When members sign up with the u3a, they should provide full contact details for themselves and emergency contact details, but typically less than a quarter of members actually do this. It is reasonable to ask for this information before you head off into the hills, in case of needing to contact someone if an accident occurred.  
 
 

Communication strategies within the group and Data Protection

The guidance here is very clear, and should be followed to ensure we adhere to the now very strict rules on Data Protection. The u3a Beacon email system has been developed to hold contact details and emails in a secure manner and a help sheet on Beacon is provided below:

Beacon Help

The U3a have a national members’ database which is called Beacon, you will need to get familiar with this application to be able to add members to your group and use it to contact them about your activities.

https://www.u3abeacon.org.uk/password.php?logout&froml=1&relogin=1

Start by speaking with your website administrator who will give you a login & password for Beacon, choose your local u3a from the dropdown and login, then click on Groups to see all the groups within your u3a

walking 1

Scroll down to your group, if the administrator rights have been set up for you, the group will be in blue.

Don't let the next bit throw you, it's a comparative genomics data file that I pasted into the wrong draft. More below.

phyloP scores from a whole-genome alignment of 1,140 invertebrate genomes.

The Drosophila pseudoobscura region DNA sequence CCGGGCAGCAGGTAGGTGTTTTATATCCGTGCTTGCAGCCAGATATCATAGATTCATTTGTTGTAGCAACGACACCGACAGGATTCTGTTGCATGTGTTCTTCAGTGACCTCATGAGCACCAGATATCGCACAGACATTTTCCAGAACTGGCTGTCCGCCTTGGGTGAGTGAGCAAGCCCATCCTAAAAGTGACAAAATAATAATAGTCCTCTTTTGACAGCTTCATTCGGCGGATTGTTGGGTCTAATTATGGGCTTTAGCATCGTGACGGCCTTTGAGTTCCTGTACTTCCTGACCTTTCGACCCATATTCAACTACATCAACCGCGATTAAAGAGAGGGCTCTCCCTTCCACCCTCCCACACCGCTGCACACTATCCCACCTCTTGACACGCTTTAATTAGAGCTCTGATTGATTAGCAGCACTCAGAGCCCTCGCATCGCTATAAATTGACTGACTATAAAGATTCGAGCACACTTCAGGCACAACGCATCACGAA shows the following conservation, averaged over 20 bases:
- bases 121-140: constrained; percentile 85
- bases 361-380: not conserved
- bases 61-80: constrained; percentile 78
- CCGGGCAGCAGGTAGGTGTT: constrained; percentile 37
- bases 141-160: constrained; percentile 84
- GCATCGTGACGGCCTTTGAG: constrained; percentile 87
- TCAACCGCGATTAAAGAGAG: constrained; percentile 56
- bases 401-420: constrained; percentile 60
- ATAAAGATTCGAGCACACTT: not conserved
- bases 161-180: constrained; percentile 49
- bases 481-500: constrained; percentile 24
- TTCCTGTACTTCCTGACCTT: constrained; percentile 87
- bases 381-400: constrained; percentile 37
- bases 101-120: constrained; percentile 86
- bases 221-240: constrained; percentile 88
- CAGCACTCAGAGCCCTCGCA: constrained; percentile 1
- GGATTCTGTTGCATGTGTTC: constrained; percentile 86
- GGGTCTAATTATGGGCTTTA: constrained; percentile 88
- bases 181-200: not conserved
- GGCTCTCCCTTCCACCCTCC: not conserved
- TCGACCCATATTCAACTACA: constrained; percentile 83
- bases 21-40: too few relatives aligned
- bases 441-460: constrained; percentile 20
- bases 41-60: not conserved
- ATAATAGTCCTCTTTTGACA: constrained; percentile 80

If it is a new group you have set up, the website/Beacon administrator will set you up as leader, if you are taking over or helping lead an existing group, ask the current leader to use “make leader” to give you access to the group (see below)

 

walking 2

Double click on the blue group name and the Group Record for your group will open

Walking 3 a

This is where you can add a few details about the group, then click on the Members tab, to see the members of your group, if it’s a new group you may not have many members yet, but as people enquire about the group, you can Add member by name

You’ll get a long drop down list of everyone in your u3a and you can add them to your group, if anyone else has offered to help lead the group , you can use “make leader” to give them admin rights to the group ( They will still need their own Beacon login though).